A working theory is that, in the decades ahead, stores like O’ Connell’s and J. Press will cater to the (admittedly eccentric) tastes of guys who seek out purist Ivy. While the vast majority of upscale men’s stores continue to beat the “updated traditional” drum.
Thankfully there’s no no evidence of one of the more hideous manifestations of Southern style: the spread collar-and-gaudy bowtie combo. Seems non-iron broadcloth in shades of Pepto Bismol pink are a favorite of the Southern frat crowd. Accessorize with bit loafers (the larger the bit, the better), go-to-hell shorts, and Croakies. Whew-ey.
Hipsters and “nostalgia mining”:
why J. Press and O’ Connell’s are on the right track as educated hipsters grow up, (hopefully) get good jobs and want “authentic” clothes.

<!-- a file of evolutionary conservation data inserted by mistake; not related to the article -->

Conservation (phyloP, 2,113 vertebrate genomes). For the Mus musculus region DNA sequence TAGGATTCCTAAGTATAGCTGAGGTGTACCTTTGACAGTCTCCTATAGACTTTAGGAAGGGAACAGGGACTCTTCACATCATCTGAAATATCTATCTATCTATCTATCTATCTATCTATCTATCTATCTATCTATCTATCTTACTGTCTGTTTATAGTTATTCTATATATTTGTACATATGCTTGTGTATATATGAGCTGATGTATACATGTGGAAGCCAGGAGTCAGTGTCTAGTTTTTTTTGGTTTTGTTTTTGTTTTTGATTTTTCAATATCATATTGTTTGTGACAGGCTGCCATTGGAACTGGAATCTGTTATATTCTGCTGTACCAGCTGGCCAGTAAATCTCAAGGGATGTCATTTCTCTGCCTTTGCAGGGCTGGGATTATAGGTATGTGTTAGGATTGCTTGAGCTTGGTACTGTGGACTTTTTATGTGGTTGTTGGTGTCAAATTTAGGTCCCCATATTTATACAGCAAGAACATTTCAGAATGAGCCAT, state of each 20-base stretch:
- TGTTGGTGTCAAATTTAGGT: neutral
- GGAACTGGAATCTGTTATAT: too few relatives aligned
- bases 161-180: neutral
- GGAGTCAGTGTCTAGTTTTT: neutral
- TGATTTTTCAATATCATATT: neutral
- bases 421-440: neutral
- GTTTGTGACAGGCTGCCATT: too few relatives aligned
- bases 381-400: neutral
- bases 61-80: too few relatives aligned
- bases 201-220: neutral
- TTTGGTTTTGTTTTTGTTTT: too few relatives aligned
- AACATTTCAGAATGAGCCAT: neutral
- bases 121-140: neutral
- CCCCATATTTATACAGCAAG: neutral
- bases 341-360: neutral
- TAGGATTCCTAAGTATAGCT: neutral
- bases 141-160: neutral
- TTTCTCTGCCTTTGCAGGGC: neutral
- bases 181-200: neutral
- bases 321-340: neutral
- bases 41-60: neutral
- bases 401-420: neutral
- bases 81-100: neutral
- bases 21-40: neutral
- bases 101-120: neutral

I just visited Sid Mashburn’s site for the first time. I have read it mentioned on this site numerous times so I was surprised to see nothing resembling ivy clothes. It was very disappointing. If you are successful at selling $195 khaki shorts and Diadora shirts (I am a cyclist from back in the pre-helmet days) then God bless you you magnificent bastard. I wish you all the best but you don’t seem to need it.
The shirt in the first picture looks pretty sad compared to Mr. Mercer’s. You need to show it with a necktie to see the roll properly. Then the one in the second picture with tie is shown with the collar points unbuttoned. The shirts with the lined collar just fail to look correct. Always.